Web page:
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Seven Principles of Universal Design

Principle One: Equitable Use

"The design is useful and marketable to people with diverse abilities."

This principle recommends that the same intuitive and attractive interface be used by all students to access web content. In relation to people with disabilities, this means that students with motor disabilities that limits use of the mouse are able to access the web content solely via the keyboard; that students who are blind can effectively navigate and understand web content utilizing a screen reader; that students with low-vision can use screen magnification software and customize the styling of web content to suit their needs; and that deaf students have synchronized captions for video content and transcripts for audio.

Principle Two: Flexibility In Use

"The design accommodates a wide range of individual preferences and abilities."

This principle insists that a student be able to use a wide variety of devices to access the content and that use of the content not depend on the student's ability to be perfectly accurate or precise when, for example, hitting a button or control; that the content not require the student to work at a predetermined speed, in other words that the student should be able to set his/her own pace.

In relation to students with disabilities, this means that students should be able to use their Braille displays or specialized literacy or reading and writing software with the web content; that the web resource should allow for any timed response, like a web application time-out; easy to be reset or disabled, and that the interface should not be overly crowded or have difficult to focus buttons or other controls.

Principle Three: Simple and Intuitive

"Use of the design is easy to understand, regardless of the user's experience, knowledge, language skills, or current concentration level."

This principle entails that the designer stays consistent in the design, provides clear instructions in simple and concise language, and provides feedback during and after task completion.

Following this principle helps guarantee easier, less stressful access and comprehension for students with learning or reading disabilities. It also accommodates students with limited comprehension of the native language.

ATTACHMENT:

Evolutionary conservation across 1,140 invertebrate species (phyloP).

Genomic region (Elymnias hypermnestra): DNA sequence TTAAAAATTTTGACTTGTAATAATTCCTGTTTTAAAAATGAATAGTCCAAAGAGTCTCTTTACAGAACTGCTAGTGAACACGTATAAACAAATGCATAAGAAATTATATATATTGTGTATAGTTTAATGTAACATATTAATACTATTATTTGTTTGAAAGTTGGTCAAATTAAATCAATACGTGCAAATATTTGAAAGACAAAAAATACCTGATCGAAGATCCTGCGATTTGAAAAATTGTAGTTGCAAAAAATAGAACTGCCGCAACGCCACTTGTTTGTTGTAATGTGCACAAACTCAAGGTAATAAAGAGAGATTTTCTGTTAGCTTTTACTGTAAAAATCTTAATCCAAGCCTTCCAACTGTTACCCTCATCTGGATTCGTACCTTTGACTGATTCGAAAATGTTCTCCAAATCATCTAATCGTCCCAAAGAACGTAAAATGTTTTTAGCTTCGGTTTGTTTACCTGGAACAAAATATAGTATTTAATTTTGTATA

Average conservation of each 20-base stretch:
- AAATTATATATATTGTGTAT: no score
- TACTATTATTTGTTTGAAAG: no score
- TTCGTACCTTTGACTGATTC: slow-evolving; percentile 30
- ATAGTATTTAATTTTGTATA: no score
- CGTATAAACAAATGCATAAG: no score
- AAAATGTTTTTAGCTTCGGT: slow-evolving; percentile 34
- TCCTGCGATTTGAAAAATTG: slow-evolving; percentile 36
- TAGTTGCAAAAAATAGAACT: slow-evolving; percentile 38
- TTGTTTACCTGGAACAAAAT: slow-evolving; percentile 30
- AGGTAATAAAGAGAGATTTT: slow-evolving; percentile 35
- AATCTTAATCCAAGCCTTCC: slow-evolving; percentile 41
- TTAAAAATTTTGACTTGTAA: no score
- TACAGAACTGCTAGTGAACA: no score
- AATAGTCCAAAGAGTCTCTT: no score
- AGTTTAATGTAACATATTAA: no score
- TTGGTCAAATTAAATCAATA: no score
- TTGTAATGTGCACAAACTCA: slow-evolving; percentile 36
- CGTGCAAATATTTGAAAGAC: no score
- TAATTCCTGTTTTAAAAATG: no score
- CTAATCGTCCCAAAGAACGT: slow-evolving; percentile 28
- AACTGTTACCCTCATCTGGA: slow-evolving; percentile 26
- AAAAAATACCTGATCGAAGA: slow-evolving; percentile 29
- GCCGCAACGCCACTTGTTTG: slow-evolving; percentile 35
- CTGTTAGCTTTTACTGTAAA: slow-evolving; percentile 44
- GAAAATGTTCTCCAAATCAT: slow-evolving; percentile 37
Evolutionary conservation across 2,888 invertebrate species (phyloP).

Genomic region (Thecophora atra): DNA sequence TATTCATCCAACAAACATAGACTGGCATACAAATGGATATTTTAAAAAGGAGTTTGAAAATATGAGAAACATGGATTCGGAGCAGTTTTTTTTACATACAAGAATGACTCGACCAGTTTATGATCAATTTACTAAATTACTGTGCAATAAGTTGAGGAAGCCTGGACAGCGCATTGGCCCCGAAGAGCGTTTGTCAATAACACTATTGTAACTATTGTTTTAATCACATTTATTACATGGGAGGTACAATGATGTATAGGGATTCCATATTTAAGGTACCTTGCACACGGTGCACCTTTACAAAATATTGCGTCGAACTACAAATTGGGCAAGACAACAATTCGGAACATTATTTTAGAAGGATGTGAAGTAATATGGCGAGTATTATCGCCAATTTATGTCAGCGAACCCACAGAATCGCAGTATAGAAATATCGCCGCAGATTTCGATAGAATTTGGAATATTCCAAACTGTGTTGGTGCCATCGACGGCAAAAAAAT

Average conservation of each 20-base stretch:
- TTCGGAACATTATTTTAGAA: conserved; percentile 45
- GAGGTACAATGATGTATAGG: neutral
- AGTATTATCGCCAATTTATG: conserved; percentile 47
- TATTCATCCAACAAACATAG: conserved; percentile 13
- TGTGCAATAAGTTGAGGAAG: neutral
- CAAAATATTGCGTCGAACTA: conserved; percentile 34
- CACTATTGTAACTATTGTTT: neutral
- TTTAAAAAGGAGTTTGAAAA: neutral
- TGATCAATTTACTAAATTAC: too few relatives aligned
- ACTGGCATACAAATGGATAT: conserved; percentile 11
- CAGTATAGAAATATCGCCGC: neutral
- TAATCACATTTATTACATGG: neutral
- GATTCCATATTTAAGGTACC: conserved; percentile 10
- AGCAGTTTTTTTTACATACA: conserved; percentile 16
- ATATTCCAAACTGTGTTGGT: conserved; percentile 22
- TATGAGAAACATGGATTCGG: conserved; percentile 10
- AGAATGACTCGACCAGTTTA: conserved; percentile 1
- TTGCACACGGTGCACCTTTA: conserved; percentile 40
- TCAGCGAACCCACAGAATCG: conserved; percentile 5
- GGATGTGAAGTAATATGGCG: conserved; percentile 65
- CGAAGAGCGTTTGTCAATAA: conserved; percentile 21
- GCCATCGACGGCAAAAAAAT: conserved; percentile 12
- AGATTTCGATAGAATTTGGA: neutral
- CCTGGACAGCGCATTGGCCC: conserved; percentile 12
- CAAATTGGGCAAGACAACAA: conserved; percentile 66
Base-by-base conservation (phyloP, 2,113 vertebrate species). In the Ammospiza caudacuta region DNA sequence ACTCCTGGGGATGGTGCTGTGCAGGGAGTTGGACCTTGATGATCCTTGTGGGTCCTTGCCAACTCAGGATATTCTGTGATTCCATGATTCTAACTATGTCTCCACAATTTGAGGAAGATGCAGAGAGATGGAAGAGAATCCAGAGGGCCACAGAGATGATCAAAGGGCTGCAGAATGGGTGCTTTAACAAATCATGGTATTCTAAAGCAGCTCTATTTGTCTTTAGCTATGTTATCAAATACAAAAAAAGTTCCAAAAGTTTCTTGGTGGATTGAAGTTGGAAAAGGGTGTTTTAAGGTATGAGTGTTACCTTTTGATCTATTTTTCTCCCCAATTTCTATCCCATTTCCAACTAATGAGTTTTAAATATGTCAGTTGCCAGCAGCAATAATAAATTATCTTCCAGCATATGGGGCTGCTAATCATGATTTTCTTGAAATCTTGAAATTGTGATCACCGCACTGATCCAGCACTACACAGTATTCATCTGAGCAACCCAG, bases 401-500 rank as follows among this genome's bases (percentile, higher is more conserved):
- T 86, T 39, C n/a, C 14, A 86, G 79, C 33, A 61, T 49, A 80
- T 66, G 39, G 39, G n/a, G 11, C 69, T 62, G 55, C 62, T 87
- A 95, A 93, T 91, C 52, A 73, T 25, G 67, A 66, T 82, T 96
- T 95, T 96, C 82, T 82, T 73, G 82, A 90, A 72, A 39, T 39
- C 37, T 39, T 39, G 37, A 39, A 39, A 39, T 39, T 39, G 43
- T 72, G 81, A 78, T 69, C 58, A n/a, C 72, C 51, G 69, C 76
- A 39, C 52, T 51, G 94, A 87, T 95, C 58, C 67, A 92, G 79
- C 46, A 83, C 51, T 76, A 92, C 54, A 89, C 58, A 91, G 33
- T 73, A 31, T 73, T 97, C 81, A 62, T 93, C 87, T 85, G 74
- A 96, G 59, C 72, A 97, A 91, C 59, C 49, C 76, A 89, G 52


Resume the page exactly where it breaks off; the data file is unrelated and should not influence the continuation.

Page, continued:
Principle Four: Perceptible Information

"The design communicates necessary information effectively to the user regardless of ambient conditions or the user's sensory abilities."

This principle entails providing multiple modes of presentation of essential information and making sure to differentiate essential information from peripheral or secondary content.

With regards to students with disabilities, providing perceptible information requires not only that multiple modes of presentation be provided, for example supplying video content that has synchronized captions, but also making sure there is adequate visual contrast and sufficient spatial and logical separation between the elements on a page so that functionality is readily and intuitively apparent.

Principle Five: Tolerance for Error

"The design minimizes hazards and the adverse effects of accidental or unintended actions."

A website or application following this principle is fault tolerant. If the student makes a mistake in filling out a form or some other sort of interaction, the website will either quietly correct the mistake or provide a warning. In addition, verifications are required for potentially risky interactivity, for example, modifying or deleting critical data.

Fault tolerance is part of any decent web application. However, it is crucial for students with various cognitive disabilities or who may be prone to accidental interaction with controls due to limited motor acuity. When alerts are triggered, they must get the cursor focus or be readily discoverable so that students using assistive technologies such as screen readers and screen magnification become aware of them.

Principle Six: Low Physical Effort

"The design can be used efficiently, comfortably, and with a minimum of fatigue."

This principle is facilitated by intuitive web page layouts that follow norms and conventions and which ensures that movement through controls is logical and easily accomplished.

For students with disabilities it is particularly important to provide reasonable visual and spatial contrast between the functional areas of web pages and guarantee controls can be easily and effectively navigated using the keyboard alone. For web applications, standardized (as much as possible) keystroke short-cuts should be provided for major functionality. For example, in many cases playing and pausing a video with Control + P or saving work with Control + S requires less effort than searching for, focusing, and clicking a play or save button.

Principle Seven: Size and Space for Approach and Use

"Appropriate size and space is provided for approach, reach, manipulation, and use regardless of the user's body size, posture, or mobility."

For web design, following this principle involves providing sufficient space between web page controls, including site navigation controls, and a large enough target area.

For students with motor disabilities, it can be difficult to keep focused on things such as cascading fly-out menus, which require high proficiency with the mouse. Also, it can be difficult to accurately select buttons that are small and tightly grouped. Web pages should provide logical, visual and interactively distinct navigation and functional controls. Obviously, this helps students with low vision, as well.